Recently, YouTube has been ramping up its anti-adblock effort, and I’ve been watching this closely due to personal interest. This blog post is where I write down what I know.

Some Background

Here’s how adblockers (used to) block YouTube ads. Before playing a video, YouTube would check its API, and the server would send back something like this:

  "video": "something.mp4",
  "ads": [ad1, ad2, ad3],
  "etc": { ... }

And the adblockers would override JSON.parse and Response.json to make it return this instead:

  "video": "something.mp4",
  "ads": [],
  "etc": { ... }

This trick worked for a few years. But earlier this year, YouTube started making fake requests to see if the responses were changed. If the responses were changed, it meant the user was using an adblocker.

Most adblockers stopped working, but a few like uBlock Origin and AdGuard updated their filters to avoid these fake requests. Then YouTube would update their fake requests so the adblockers would fall for them. It’s been a game of cat and mouse between YouTube and the adblockers ever since.

The Tech Support Hell

YouTube isn’t rolling out the anti-adblock to everyone. It seems to depend on things like your account, browser, and IP address. And if you’re not logged in or you’re in a private window, you’re safe. As a result, there are a bunch of people saying, “I use XYZ and I haven’t seen an anti-adblock popup yet,” unknowingly spreading misinformation.

But here’s the thing: YouTube isn’t just targeting adblockers. Use Privacy Badger? You’ll get flagged. Use Malwarebytes? You’ll get flagged. Set your Edge browser’s tracking protection to “strict”? Yep, you’ll get flagged. So a lot of people think their extensions are safe to use, but actually they’re not.

And contrary to what you might think, using multiple adblockers can actually make things worse. That’s because all your adblockers need to be up-to-date to dodge YouTube’s detection.

As you can imagine, this is creating a tech support nightmare if you’re part of an adblocker team.

The Redditors

On Reddit, the uBO team put up a detailed post on how to handle YouTube’s anti-adblock. But many people don’t actually follow it. You’d see people saying, “I did what the post said but I’m still having issues.” But when they’re asked to share their system info for troubleshooting, it turns out they didn’t really follow the post.

Then there are non-tech-savvy users looking at the post and saying, “This is too complex. I give up.”

Then there are tech-savvy users who say, “Your filter has CODE in it. That’s risky. Can you explain what it does? I don’t want to run anything I don’t understand.”

And of course, there’s always the classic “IVE TRIED EVERYTHING AND NOTHING WORKS HELP!!!!

All this noise makes it hard to find any useful info.

The Stupid Filters

Some people have been sharing custom filters that use CSS to hide the popups. But that’s like sticking your head in the sand. Sooner or later, they’ll get totally blocked and won’t know why.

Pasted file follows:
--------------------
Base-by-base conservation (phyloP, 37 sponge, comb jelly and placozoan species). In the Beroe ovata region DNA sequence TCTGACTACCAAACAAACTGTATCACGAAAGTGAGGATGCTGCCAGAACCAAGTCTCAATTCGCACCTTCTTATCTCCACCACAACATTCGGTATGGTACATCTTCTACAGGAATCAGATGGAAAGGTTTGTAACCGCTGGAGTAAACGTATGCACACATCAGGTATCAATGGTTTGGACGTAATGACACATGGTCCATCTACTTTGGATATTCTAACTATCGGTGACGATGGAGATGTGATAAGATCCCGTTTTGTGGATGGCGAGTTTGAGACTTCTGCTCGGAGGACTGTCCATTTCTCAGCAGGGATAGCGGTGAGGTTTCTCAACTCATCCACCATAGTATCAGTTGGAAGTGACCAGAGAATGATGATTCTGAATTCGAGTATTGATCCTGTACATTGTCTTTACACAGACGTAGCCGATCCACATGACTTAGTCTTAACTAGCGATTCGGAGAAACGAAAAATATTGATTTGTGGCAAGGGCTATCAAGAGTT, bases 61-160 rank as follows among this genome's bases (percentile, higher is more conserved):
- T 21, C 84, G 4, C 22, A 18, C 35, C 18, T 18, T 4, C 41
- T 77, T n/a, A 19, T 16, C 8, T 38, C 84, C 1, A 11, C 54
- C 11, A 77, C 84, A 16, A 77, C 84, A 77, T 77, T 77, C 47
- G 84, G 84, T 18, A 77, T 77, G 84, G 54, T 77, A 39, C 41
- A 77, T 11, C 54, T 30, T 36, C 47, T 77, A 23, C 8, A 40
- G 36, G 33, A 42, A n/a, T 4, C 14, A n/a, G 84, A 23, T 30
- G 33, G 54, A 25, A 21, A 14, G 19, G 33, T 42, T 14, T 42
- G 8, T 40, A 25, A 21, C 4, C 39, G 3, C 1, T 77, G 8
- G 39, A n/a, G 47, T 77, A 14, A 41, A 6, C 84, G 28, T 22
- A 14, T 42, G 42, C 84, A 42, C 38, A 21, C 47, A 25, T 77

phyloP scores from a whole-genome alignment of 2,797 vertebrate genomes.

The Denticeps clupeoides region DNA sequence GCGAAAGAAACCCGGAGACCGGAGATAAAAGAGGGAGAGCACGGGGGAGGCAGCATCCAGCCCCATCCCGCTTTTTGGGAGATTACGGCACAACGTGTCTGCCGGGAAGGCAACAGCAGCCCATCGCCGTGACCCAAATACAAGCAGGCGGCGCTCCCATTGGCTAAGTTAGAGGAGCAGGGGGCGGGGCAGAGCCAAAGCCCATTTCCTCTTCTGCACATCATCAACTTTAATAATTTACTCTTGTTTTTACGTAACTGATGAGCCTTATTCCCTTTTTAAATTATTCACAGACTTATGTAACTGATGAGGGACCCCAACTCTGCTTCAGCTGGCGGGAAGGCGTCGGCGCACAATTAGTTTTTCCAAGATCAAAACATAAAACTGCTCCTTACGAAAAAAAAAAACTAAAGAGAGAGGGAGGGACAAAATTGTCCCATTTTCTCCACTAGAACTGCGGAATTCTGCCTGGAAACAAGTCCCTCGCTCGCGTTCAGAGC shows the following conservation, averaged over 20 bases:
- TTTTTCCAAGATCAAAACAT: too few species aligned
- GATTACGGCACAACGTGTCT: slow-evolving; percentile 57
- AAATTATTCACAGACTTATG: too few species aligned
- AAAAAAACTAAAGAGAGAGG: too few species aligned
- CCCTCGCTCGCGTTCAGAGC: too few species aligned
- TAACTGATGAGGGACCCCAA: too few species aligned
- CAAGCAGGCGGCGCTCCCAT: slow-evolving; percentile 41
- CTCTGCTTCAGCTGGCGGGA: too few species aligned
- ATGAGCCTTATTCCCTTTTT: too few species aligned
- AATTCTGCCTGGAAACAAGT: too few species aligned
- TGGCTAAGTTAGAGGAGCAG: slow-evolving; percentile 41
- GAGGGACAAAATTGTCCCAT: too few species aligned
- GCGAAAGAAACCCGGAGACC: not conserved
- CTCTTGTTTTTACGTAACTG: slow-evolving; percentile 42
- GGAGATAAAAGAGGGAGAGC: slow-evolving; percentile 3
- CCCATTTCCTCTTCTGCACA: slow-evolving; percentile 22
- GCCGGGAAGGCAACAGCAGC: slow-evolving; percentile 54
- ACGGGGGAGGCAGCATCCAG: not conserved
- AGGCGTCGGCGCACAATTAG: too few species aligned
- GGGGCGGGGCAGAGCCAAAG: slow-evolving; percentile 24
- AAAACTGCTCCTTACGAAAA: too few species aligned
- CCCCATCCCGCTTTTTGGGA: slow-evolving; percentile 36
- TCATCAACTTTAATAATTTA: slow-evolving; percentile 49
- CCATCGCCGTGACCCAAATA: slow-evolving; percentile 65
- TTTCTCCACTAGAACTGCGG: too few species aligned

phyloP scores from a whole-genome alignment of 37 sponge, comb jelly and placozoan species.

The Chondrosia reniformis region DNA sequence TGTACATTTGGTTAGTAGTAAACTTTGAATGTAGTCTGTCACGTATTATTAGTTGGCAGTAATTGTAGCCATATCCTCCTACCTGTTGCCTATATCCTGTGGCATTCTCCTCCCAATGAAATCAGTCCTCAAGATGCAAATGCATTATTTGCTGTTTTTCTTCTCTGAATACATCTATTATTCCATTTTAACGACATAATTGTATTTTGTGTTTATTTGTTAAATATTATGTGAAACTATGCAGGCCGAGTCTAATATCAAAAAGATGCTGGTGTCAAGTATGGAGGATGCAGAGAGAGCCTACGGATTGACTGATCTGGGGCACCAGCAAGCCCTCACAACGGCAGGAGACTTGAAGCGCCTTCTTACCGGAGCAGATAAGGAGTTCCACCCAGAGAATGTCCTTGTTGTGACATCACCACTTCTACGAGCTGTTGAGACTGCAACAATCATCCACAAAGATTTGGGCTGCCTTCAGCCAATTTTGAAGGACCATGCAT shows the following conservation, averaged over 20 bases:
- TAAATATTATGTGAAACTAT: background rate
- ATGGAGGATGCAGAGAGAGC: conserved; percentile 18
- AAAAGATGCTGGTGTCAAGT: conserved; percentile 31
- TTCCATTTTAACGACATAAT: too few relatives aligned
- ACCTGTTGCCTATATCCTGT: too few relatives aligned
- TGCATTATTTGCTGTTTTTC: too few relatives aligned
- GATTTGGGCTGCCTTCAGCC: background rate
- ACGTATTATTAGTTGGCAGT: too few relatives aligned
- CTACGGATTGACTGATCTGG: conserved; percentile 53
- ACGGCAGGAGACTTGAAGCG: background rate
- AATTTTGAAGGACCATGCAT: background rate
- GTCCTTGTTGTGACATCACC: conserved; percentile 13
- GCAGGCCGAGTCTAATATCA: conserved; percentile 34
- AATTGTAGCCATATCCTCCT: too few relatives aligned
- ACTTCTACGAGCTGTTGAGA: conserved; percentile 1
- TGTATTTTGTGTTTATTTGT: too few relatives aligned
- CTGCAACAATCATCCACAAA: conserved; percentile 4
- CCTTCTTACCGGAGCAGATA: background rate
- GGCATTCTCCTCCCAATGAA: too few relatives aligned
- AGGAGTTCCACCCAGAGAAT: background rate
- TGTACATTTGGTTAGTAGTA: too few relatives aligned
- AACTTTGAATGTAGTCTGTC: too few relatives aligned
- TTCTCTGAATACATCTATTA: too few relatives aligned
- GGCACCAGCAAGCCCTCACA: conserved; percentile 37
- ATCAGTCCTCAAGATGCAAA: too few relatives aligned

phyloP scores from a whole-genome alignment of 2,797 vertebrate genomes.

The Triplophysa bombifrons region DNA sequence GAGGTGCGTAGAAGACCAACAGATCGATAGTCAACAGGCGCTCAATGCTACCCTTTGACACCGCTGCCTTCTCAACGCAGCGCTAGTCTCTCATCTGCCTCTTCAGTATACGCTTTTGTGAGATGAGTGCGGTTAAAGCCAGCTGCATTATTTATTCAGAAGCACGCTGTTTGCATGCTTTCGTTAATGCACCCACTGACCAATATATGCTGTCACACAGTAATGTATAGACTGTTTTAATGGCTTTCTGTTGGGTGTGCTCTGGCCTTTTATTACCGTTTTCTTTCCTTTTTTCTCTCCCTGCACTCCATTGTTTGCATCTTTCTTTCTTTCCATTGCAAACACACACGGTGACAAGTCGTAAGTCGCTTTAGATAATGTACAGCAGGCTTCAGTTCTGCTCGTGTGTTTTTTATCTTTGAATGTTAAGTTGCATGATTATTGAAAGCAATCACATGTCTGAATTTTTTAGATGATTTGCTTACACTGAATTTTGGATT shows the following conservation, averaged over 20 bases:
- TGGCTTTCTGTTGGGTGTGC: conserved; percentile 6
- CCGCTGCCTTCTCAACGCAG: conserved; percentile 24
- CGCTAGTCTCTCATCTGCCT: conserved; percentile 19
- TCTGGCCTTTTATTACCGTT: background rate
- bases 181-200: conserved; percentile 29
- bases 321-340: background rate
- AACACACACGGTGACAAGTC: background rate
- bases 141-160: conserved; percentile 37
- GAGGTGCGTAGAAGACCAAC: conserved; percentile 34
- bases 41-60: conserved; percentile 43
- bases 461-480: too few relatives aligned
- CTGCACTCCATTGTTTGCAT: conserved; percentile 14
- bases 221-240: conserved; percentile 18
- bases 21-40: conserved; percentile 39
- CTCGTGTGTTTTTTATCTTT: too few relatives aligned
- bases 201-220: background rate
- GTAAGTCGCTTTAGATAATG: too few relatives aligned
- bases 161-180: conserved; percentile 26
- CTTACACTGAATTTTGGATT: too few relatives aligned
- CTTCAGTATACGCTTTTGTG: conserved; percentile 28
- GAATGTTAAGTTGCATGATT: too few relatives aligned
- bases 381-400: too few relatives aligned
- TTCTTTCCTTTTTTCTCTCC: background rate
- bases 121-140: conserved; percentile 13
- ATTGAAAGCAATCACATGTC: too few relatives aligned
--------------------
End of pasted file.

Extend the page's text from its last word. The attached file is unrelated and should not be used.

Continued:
Recently, someone shared a filter on Twitter that literally had code to set adBlocksFound to 0. It’s as if they think YouTube’s anti-adblock works like this:

if (adBlocksFound > 0) {
  blockUser(); //!!!!!

That tweet got super popular. And it probably led a lot of people to add those filters to their adblockers. This has really piled on the work for the troubleshooting team. Did the person who shared it not realize it was harmful? Or did they just care about getting likes?

The Script ID

Every time YouTube tweaks their script, part of the URL changes. This part is what uBO calls the ID, and they have a webpage that keeps track of the latest one.

But here’s where things get messy. Some people think this ID is what they need to block. Some even suggest ways to automate the process (like, “Why don’t you just block that with REGULAR EXPRESSION?”)

Another issue is that sometimes YouTube pushes out an update that has nothing to do with adblock. But it still changes the ID. Then you get people saying, “The ID changed, why hasn’t this post updated yet???”

The Moderator Who Quit Reddit

All this resulted in a ton of pressure on the uBO team members who were trying to help out in the thread. One by one, I saw them say they’d had enough of the comments and weren’t going to reply in these threads anymore.

And then one of the moderators actually deleted their Reddit account. “The ID in the post wasn’t updated because my mother was hospitalized,” they said.

It’s sad to see them leave because of some drive-by comments — new users who sign up for Reddit, leave their comments, and then delete their accounts without facing any consequences.

Sure, there are people who appreciate what the uBO team is doing. But the hurtful comments leave a bigger mark than the good ones.

The War of Attrition

Since May, uBO has been in a cat-and-mouse game with YouTube. And they’ve shown incredible resilience, especially when you consider that there are only two people on the uBO team dealing with YouTube.

The uBO team members are all volunteers. They’ve gone above and beyond to meet every little request from their users. But there’s a limit to how much they can take. At some point, the constant demands become too much, and they will leave uBO for good. It’s one thing to play cat and mouse with YouTube. It’s quite another to deal with a wave of angry users.

Maybe that’s how YouTube will win this war of attrition.

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